November 29, 2018 at 11:11AM

The conductor became frozen, with his arms in the air, just as when he was conducting.
And he was still conducting! Only now he was conducting the silence! No one moved, the concert hall was completely enveloped in peace. With the conductor’s arms still up, and the violin bows still poised above the strings, no one dared to applaud. If they were wrong and it was not the end, their clapping would be a rude interruption of the music. And I’m sure that was exactly what the conductor intended!  

November 29, 2018 at 11:15AM

Hat tip: Turning Points by Ron Chester

👓 How to Teach Google What a Story Is | The Atlantic

Read How to Teach Google What a Story Is (The Atlantic)
Deep inside Google, a small team has been trying to solve a problem that's easy for any schmuck around the watercooler but frighteningly difficult for the world's most data-rich company: telling a story.

🎧 Season 2 Episode 6 The King of Tears | Revisionist History

Listened to Season 2 Episode 6 The King of Tears by Malcolm GladwellMalcolm Gladwell from Revisionist History

Revisionist History goes to Nashville to talk with Bobby Braddock, who has written more sad songs than almost anyone else. What is it about music that makes us cry? And what sets country music apart?

Why country music makes you cry, and rock and roll doesn't: A musical interpretation of divided America.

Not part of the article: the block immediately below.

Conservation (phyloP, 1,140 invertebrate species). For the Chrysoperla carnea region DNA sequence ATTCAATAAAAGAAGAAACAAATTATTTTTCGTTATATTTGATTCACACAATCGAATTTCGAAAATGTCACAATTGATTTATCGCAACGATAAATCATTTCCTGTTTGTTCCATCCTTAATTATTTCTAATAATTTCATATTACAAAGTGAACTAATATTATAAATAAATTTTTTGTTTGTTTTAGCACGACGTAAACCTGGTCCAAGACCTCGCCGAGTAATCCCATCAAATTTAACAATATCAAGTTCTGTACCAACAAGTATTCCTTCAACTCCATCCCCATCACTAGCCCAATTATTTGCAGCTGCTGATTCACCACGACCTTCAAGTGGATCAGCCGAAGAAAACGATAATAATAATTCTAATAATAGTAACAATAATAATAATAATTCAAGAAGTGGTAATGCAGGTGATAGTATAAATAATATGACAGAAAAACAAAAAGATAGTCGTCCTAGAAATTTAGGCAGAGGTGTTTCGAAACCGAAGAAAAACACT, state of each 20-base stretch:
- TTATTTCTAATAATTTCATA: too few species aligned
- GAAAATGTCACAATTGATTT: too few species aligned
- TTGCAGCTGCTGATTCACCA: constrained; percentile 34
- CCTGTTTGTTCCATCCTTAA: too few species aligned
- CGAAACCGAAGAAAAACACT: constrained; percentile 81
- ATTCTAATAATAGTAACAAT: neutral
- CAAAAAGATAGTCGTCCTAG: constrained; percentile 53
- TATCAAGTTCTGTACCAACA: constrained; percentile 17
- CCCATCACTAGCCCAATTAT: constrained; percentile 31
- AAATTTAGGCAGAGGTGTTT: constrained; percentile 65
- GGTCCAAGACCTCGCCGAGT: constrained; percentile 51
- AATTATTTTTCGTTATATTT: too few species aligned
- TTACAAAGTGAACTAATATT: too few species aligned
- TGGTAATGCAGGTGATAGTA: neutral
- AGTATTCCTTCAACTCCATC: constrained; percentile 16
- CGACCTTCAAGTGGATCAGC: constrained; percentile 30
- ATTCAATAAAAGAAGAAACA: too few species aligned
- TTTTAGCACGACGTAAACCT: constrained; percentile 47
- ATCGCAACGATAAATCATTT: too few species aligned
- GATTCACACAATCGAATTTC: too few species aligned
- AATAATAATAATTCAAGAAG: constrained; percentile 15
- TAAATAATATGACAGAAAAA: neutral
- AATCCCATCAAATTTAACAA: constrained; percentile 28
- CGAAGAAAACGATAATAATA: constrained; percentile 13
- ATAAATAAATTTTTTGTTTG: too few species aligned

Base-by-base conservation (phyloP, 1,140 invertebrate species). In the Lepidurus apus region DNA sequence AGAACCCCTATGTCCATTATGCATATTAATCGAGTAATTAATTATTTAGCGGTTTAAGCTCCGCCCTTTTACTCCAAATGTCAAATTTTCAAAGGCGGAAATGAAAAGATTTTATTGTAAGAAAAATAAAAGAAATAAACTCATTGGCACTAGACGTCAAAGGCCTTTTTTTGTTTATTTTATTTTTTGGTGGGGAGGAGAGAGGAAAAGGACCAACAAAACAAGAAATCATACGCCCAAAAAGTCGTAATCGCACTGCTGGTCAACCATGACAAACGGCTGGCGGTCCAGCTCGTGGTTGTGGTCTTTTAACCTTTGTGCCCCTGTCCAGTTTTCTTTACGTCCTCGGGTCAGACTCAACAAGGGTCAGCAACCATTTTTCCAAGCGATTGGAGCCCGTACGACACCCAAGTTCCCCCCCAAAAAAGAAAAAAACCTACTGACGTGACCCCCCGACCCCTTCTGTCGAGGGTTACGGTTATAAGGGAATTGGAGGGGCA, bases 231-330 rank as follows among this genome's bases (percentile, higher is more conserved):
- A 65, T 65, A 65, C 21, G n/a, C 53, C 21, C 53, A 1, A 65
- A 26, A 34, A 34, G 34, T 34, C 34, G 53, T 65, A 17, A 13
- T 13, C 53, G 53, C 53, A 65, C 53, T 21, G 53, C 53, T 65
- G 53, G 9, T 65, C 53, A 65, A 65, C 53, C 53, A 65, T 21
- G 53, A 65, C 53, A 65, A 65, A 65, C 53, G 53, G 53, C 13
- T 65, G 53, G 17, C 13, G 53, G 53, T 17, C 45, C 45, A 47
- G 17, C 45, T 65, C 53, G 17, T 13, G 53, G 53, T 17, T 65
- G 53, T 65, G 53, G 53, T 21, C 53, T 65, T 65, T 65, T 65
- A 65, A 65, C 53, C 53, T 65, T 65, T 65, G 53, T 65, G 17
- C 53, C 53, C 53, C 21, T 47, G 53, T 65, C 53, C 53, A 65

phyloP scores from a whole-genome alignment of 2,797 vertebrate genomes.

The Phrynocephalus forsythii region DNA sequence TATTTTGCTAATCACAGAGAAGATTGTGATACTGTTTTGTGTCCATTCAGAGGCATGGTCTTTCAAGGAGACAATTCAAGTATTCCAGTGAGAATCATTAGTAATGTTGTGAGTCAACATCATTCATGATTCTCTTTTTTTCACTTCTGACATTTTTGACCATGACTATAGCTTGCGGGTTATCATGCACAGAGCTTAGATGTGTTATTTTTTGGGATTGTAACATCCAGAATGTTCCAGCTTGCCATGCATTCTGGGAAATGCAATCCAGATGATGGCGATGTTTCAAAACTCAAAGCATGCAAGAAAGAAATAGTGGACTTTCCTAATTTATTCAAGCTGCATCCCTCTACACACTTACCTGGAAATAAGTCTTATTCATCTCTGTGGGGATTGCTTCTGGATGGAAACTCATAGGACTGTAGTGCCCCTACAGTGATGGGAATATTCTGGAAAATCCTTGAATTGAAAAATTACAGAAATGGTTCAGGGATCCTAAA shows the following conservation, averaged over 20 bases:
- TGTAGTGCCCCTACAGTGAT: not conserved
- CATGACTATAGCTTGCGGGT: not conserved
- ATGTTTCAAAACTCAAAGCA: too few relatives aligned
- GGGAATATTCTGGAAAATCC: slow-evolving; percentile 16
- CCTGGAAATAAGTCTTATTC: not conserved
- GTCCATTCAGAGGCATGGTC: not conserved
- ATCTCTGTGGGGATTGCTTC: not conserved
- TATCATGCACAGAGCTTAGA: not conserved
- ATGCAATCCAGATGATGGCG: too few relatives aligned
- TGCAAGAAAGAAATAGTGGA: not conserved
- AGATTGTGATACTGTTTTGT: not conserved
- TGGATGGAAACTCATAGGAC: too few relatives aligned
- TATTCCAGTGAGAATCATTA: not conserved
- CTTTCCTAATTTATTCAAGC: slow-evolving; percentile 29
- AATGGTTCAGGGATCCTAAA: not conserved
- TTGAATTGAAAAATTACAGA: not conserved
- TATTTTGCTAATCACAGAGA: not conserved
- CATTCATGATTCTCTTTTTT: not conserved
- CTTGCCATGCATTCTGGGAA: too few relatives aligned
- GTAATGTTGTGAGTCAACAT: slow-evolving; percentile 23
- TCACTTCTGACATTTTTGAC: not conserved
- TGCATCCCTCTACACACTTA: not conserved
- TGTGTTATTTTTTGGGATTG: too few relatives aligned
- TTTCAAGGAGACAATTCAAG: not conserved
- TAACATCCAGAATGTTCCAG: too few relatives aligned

The big idea in this episode that there is a bigger divide in America that falls along musical lines more than political ones is quite intriguing and fits in with my general experience living in South Carolina, Georgia, Connecticut, Maryland, Kentucky, and California. Having been raised by a Catholic family with one parent from the city, another from the countryside, and having lived in many blue/red states surrounded by people of various different musical tastes, I do have to wonder if there isn’t a lot of value in this thesis. It could make an interesting information theoretic political-related question for research. This might be the type of thing that could be teased out with some big data sets from Facebook.

Beauty and authenticity can create a mood. They set the stage, but I think the thing that pushes us over the top into tears is details. We cry when melancholy collides with specificity.

Malcolm Gladwell in The King of Tears

He then goes on into a nice example about the Rolling Stones’ Wild Horses:

And specificity is not something that every genre does well.

This reminds me of a great quote in Made to Stick from Mother Theresa about specificity.

Mother Teresa once said, “If I look at the mass, I will never act. If I look at the one, I will.”